“Survivor Status”

It always amazes me that the students who sat through the same droning orientation lectures that detailed out every line of Title XI could be so blatantly oblivious to the reality of college rape, but I also must remember that I only listened because I knew it affected me. There is a disregard for conversations on sexual assault because most college students feel like they’ve heard it all before.  Despite the seeming ambivalence of students, an increase in reports is still common. As a student who saw the number of reported instances of sexual assault almost double on my campus, I felt it was necessary to take a stronger role in preventing this from happening.

Before I go further, I would like to highlight the fact that I am a survivor of sexual assault and a student who lives with the consequences everyday. As a survivor, I found that college campuses have a tendency, unintentionally or not, to censor my voice. Since ‘rape’ is such a powerful buzzword for a college, it’s more commonly than not a conversation that gets quickly shelved when I mention my “survivor status”. While it’s a topic people do not often trivialize, I’ve found myself in situations where fellow students either argue in favor of an accused rapist or are painfully unaware of the school’s policy on sexual violence/crime and many times have been told that I cannot chose not to interact with someone just because they have a Title IX case against them.

For me, sexual assault is uniquely hard to advocate against due to the fact that I have diagnosed PTSD, which, prior to doing my own research, did not know was in fact a protected disability for which I can request accommodations from my school. Asking for the help needed as a sexual assault survivor is challenging because of the pain associated with the memories as well as for the fact that many survivors do not want their friends or family to know what happened to them. This time last year I had told only two people about what happened to me and neither were school officials. I never could have seen myself stepping up to the position I am at now in my own advocacy.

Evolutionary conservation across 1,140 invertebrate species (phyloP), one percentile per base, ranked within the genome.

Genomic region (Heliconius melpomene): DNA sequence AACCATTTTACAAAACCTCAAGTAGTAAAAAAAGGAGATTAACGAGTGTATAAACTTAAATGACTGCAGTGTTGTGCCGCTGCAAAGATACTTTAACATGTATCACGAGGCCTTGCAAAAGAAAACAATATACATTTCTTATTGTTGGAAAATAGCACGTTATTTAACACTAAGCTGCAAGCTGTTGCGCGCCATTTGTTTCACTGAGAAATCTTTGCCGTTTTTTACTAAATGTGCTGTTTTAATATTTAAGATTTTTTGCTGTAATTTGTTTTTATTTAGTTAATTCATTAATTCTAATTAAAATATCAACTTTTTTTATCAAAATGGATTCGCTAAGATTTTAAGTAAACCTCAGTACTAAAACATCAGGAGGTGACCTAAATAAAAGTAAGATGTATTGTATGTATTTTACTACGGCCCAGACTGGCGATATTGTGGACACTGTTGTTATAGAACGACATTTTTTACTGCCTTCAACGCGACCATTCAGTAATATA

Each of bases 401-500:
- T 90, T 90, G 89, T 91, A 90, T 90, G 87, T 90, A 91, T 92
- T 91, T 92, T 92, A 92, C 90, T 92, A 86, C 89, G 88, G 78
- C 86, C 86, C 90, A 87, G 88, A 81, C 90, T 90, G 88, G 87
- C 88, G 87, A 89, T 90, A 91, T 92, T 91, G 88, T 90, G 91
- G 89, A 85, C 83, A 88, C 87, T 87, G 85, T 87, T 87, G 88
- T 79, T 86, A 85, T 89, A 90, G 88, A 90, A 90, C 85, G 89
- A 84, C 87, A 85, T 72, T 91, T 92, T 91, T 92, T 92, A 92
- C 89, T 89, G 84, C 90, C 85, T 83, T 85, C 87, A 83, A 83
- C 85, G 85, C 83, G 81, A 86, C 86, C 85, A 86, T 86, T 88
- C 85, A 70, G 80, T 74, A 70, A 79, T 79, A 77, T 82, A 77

Now, three years after my sexual assault, I have started to support myself and, therefore, bring support to my whole campus community. I am in direct connection with the head of the Title IX office, the head of student accessibility and support services, and the president of the college. My task has been easy because my college received me in a very supportive manner. I sat in the President’s office after sending him a desperate email for help and laid out to him all of the ways in which I thought the college was failing survivors of sexual assault. One of the biggest supports for which I advocated and one which I am currently in process of developing is a conversation with and within the whole of the campus community. Serious recounts of survivor stories, serious narratives on prevention strategies, actual discussions with professors on trigger warnings, linking students with the academic accommodations they need, are all support efforts that are in the progress of becoming a school norm.

My advocacy, while aimed at the community, is a step in my own personal healing that I wish I would have taken sooner. The amount of sheer compassion and the desire to make the campus a better place that I have found in school officials is what I believe is really building and uniting the community. My campus, as one that is very liberal, took an emotional hit with the election of Trump but, as I advocate for a more supportive campus, has not given up on making the environment around it the best it can be. As I reach out to support others in my situation on campus, I know that there are many more big steps I will have to take and, while I find that terrifying, I feel secure in the fact that I’ve made it through the hardest step.

Explaining my situation to others has always been a challenge for me. I was unable to talk about my situation until two years after it had happened. I slowly grew into being able to share the story with my close friends and other survivors, but I have always been terrified of bringing it to light to my superiors.  More often than I like to admit, my sexual assault and PTSD make me feel weak, which is an opinion I fear others will share. Through the act of advocating for myself, I have proven to myself that I am not weak, nor am I defined by experience. The reactions and help I received lead me to see myself as a strong person and, as I slowly begin to believe that, it becomes more and more apparent that my advocacy is a private, as well as a public, form of healing.


Claire Preston is sophomore English and Studio Art Major at Kenyon College. She is originally from Butler, Pennsylvania.

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